Target educational outcomes, not inputs in the budget

Ashish Dhawan, Livemint on July 14, 2014

As the new government prepares to deliver its maiden budget on 10 July, its plans to revive economic growth must include the strengthening of the education system.

In the last decade, the Union government’s contribution to the overall education expenditure increased substantially from 14% to 25%. Currently, India spends Rs.3.5 trillion, or 3% of its gross domestic product (GDP), on education every year. The new government has promised to increase this spending to 6% of GDP. However, evidence from our existing input-based system shows that improvement in inputs does not necessarily correlate with improved outcomes. Today, 97% of children are enrolled in Class 1. However, only 35% reach Class 12. The 2013 ASER survey reveals that nearly half Class 5 children are unable to read Class 2 level text. India’s children may be in school but they are certainly not learning.

Increased spending must be accompanied by a paradigm shift from an input-oriented system—that focuses on more infrastructure and teachers—to an outcomes-based system. So what can the Centre do differently to promote an outcomes-based system?

First, the ministry of human resource development must revamp its results framework document (RFD) to focus on learning outcomes. The RFD, which is used to review the ministry’s performance, presently measures success of central government schemes, largely based on financial outlays, activities and input. Redesigning the RFD to focus on outcomes will enhance the effectiveness of our public spend in achieving improved learning for all our children as outlined in the 12th Five-Year Plan.

Second, the Union government must start monitoring state performance for all centrally-sponsored schemes and tie a part of its funding to improvement in outcomes. This will improve state accountability and motivate them to enhance implementation. For instance, 1.3 million anganwadi centres function under the Integrated Child Development Scheme (ICDS), with the mandate to provide health, nutrition and pre-primary education to children. And yet, nearly half children in Class 1 can’t even recognize letters. The result might have been drastically different if states were aware that a portion of their funding was contingent on improvement in learning.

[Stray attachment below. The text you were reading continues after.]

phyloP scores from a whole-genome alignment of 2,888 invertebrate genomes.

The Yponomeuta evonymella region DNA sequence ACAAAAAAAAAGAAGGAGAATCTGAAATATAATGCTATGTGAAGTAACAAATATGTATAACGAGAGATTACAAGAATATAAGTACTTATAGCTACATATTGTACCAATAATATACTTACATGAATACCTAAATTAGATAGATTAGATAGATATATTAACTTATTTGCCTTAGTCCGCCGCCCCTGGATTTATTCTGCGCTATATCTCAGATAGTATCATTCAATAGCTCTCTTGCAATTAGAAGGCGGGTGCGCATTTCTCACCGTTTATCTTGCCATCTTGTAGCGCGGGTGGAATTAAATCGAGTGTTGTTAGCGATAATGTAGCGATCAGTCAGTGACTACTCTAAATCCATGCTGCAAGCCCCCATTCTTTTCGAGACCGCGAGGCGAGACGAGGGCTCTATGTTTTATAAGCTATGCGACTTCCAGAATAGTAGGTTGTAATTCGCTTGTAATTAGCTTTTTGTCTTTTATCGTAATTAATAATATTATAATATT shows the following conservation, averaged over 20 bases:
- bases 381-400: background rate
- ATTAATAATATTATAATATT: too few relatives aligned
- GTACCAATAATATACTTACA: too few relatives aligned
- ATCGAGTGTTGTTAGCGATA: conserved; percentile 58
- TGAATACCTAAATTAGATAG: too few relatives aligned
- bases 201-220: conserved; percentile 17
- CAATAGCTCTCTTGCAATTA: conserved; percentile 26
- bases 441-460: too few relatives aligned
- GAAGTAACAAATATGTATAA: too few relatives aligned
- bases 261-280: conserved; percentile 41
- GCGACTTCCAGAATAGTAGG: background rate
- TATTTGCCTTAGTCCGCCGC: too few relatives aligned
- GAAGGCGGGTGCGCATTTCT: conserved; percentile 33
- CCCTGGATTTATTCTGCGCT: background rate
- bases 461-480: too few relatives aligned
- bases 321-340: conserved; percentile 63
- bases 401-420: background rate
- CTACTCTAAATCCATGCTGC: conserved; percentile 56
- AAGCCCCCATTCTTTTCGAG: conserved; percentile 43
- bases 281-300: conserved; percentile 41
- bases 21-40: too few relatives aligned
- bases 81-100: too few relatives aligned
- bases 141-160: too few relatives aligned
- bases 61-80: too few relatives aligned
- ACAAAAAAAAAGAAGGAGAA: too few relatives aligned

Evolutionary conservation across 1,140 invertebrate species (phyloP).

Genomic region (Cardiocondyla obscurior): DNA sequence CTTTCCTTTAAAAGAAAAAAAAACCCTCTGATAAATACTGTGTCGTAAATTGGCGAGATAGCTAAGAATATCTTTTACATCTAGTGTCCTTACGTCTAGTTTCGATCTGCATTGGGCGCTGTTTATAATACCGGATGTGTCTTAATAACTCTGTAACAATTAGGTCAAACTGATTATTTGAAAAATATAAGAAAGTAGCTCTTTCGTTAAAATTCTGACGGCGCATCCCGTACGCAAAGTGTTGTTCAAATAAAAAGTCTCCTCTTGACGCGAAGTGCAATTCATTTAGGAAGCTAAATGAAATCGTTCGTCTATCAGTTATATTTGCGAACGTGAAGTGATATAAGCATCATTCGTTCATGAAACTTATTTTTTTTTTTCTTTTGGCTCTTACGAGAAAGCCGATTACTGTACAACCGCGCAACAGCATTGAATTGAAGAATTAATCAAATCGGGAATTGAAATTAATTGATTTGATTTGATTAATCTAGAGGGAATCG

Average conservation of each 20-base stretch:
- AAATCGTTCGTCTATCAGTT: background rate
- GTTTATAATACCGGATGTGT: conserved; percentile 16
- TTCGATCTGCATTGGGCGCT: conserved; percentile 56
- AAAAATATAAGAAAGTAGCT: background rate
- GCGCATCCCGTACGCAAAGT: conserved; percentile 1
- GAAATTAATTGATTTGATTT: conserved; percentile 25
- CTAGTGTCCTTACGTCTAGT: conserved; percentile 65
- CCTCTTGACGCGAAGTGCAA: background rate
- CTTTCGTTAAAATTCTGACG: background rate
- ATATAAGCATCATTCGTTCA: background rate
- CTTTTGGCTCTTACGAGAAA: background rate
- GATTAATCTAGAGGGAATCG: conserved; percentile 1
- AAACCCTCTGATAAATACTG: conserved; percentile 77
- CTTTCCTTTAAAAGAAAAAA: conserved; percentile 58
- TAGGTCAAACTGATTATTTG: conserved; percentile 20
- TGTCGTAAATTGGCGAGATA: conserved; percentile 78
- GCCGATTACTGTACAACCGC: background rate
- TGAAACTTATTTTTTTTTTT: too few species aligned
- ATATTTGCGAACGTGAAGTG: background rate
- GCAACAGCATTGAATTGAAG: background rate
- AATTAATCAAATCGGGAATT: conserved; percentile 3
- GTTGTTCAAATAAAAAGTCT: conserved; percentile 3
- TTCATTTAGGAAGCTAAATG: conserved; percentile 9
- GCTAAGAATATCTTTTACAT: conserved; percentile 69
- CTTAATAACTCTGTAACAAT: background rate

Third, the Union government must aim to increase investments in such initiatives that will strengthen the education system in the long term. The current spend on strategic initiatives linked to quality such as teacher education and development, headmaster training, student learning assessments, R&D and ICT is less than 2% of the education budget. Increasing these investments will allow for greater quality in the system.

Finally, a portion of the budget allocation to states should be contingent upon the adoption of education policies that focus on student learning. In specific, the the Union government can create a “state performance fund” to incentivize states that implement measures such as large-scale student assessments, merit-based head master selection, specialised leadership training of headmasters and transparent teacher recruitment process.

In the US, President Barack Obama’s “Race To The Top” programme has done exactly this. In 2009, the federal government created a performance fund of $4.35 billion (just 0.2% of the overall education budget), and used this to provide competitive grants to reward states for pioneering education innovation and reform. Fortyfive of the 50 US states modified their policies to access this pool of funds.

In India, central schemes such as Jawaharlal Nehru National Urban Renewal Mission have successfully used a similar approach for influencing state policies. The new budget could be a turning point in India’s fight against education inequity. The government should use its as an opportunity for a drive towards quality education for all.

Read the entire article in Livemint.

 

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